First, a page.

Humans successfully frozen & revived for the first time

Space travel barrier removed as docs freeze and revive human for first time (archive)

Samuel Tisherman, a professor at the University of Maryland School of Medicine, is the leader of a team that has successfully put a human being in suspended animation.

Describing the successful operation as “a little surreal,” Professor Tisherman told New Scientist how he removed the patient’s blood and replaced with ice-cold saline solution.

The patient, technically dead at this point, was removed from the cooling system and taken to an operating theatre for a two-hour surgical procedure before having their blood restored and being warmed to the normal temperature of 37C.

Professor Tisherman says he will be producing a full account of the procedure in a scientific paper in the new year.

He says that his focus is on pausing life long enough to perform emergency surgery rather than sending astronauts on interstellar journeys.

While some people have paid to be cryogenically frozen before, no-one had been successfully revived until now.

He tells the story of a young man who was stabbed over a row in a bowling alley: “He was a healthy young man just minutes before, then suddenly he was dead. We could have saved him if we’d had enough time.”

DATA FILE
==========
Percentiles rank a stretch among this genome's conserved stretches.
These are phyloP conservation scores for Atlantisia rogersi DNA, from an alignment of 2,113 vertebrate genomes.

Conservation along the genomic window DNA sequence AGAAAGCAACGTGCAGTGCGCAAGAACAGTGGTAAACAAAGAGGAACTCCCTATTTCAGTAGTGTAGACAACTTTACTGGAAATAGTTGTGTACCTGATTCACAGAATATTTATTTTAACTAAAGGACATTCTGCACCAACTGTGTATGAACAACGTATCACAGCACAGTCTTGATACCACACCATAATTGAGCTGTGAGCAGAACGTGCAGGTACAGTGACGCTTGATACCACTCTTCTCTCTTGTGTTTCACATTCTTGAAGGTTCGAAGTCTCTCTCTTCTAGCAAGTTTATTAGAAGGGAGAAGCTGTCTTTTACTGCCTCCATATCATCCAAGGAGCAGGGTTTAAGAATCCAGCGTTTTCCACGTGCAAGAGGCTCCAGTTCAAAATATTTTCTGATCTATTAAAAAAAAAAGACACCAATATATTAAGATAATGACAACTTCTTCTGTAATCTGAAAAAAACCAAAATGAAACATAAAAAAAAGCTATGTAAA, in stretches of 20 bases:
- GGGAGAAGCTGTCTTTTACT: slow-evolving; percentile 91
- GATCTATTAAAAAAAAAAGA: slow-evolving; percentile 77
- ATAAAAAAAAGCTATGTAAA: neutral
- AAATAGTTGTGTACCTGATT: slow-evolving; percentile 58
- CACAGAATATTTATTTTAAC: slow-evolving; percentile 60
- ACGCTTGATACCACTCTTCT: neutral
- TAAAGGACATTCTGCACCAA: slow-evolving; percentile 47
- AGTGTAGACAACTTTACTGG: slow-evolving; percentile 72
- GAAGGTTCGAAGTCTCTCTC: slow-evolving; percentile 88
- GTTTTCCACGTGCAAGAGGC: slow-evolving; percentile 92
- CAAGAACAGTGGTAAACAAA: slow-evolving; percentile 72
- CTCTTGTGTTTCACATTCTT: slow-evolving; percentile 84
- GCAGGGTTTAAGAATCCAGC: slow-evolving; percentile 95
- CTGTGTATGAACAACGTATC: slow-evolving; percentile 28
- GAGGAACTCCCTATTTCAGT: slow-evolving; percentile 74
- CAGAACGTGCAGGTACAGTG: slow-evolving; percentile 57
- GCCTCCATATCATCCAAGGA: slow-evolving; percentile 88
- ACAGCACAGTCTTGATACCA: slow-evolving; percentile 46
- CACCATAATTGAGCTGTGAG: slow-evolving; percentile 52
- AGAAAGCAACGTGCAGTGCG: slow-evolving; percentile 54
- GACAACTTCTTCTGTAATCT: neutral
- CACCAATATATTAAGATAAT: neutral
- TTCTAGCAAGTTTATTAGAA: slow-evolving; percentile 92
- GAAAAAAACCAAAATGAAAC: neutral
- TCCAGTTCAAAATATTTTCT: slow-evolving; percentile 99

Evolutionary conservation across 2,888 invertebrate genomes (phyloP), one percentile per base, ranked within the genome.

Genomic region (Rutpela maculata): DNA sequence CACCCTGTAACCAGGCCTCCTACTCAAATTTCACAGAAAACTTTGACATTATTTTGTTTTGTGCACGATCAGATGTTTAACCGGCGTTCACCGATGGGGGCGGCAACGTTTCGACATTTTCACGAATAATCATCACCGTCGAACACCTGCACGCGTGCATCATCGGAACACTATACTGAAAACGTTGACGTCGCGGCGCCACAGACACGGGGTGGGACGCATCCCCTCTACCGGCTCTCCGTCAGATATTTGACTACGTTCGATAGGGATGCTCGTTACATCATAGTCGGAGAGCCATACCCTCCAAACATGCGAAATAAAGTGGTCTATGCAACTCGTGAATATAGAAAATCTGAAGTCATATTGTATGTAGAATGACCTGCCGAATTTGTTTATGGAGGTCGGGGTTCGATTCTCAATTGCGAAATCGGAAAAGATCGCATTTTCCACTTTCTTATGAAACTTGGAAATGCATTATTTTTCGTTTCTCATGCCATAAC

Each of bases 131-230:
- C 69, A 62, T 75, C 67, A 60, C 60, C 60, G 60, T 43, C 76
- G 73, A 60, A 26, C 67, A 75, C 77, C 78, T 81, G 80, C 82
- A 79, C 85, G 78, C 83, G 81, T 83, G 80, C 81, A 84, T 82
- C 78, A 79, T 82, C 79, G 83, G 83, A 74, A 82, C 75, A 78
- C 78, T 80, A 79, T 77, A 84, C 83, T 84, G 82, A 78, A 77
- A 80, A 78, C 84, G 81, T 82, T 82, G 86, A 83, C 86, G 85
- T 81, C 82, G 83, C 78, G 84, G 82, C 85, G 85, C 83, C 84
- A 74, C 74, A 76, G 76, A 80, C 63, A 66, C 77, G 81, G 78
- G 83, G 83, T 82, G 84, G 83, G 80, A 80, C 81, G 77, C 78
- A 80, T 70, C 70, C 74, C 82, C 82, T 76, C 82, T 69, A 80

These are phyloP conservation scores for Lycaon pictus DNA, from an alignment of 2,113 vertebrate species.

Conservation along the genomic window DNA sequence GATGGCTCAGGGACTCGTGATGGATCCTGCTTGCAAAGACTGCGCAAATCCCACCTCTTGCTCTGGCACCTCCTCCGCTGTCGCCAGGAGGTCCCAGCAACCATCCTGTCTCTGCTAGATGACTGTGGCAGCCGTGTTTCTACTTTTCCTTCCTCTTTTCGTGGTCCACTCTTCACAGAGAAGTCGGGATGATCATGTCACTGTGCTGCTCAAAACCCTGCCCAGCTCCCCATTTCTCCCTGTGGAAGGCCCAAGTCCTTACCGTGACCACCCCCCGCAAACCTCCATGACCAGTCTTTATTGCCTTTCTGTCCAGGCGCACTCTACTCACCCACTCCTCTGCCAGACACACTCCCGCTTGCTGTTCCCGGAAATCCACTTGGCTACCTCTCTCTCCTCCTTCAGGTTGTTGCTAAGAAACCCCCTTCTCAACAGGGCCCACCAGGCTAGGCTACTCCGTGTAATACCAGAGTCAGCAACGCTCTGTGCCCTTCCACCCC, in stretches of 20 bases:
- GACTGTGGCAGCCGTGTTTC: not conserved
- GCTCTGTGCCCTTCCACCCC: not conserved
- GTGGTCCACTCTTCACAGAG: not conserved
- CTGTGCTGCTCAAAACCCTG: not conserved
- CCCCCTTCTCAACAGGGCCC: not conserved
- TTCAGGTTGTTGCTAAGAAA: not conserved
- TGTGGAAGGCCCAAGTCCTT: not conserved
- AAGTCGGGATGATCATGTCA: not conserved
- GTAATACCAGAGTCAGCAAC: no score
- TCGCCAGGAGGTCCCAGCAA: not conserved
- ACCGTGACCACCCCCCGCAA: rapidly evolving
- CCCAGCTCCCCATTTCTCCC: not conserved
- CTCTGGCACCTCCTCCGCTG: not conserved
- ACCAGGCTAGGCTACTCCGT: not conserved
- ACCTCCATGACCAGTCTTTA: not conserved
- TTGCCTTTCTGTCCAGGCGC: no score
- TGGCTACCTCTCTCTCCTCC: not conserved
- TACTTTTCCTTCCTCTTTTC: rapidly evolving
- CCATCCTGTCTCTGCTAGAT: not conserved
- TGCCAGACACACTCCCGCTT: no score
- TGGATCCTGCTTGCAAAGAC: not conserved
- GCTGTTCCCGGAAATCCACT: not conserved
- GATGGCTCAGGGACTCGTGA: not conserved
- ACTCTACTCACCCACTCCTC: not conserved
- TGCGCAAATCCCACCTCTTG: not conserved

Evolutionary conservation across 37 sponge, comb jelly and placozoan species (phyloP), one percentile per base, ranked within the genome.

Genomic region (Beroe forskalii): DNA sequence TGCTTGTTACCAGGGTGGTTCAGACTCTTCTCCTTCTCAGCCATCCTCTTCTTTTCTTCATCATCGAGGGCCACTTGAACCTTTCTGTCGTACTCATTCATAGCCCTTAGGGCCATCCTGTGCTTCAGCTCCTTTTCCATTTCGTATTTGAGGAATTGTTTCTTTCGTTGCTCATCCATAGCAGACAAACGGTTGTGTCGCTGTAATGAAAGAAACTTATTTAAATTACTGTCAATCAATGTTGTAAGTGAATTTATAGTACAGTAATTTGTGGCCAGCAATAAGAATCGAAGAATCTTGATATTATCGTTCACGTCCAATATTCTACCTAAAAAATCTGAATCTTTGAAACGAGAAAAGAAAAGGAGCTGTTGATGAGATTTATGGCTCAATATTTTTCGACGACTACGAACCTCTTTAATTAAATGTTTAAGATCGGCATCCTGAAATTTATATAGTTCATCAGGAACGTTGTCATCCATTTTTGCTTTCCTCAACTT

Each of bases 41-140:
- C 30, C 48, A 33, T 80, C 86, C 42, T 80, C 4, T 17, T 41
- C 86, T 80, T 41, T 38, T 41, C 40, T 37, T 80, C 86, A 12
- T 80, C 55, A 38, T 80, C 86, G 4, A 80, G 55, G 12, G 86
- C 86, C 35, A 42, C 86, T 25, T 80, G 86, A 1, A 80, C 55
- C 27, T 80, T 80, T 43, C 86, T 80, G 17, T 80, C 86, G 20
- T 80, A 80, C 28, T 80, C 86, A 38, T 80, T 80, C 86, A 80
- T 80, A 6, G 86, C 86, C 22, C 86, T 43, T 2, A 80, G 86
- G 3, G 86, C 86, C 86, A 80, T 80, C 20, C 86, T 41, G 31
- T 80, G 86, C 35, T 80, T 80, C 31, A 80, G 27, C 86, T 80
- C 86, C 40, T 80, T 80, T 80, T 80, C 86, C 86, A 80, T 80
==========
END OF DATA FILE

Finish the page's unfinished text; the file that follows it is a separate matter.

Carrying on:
His suspended animation technique is intended as a way of securing that extra time.

“I want to make clear that we’re not trying to send people off to Saturn,” he says. “We’re trying to buy ourselves more time to save lives.”


While Prof Tisherman has released this news of one successful trial, there is no word on how many previous attempts were made with critical patients before this.

The experiment was given the go-ahead by the US Food and Drug Administration. The FDA waived the usual requirement for patient consent in this case as the patient could not be saved by any other means.

At the moment, the biggest obstacle to reliable animation of a patient who has been super-cooled in this way is cell damage as they are re-warmed – so-called reperfusion injuries.

Prof Tisherman says that there may be a drug, or cocktail of drugs, that can help minimise these injuries but, he says: “but we haven’t identified all the causes of reperfusion injuries yet”.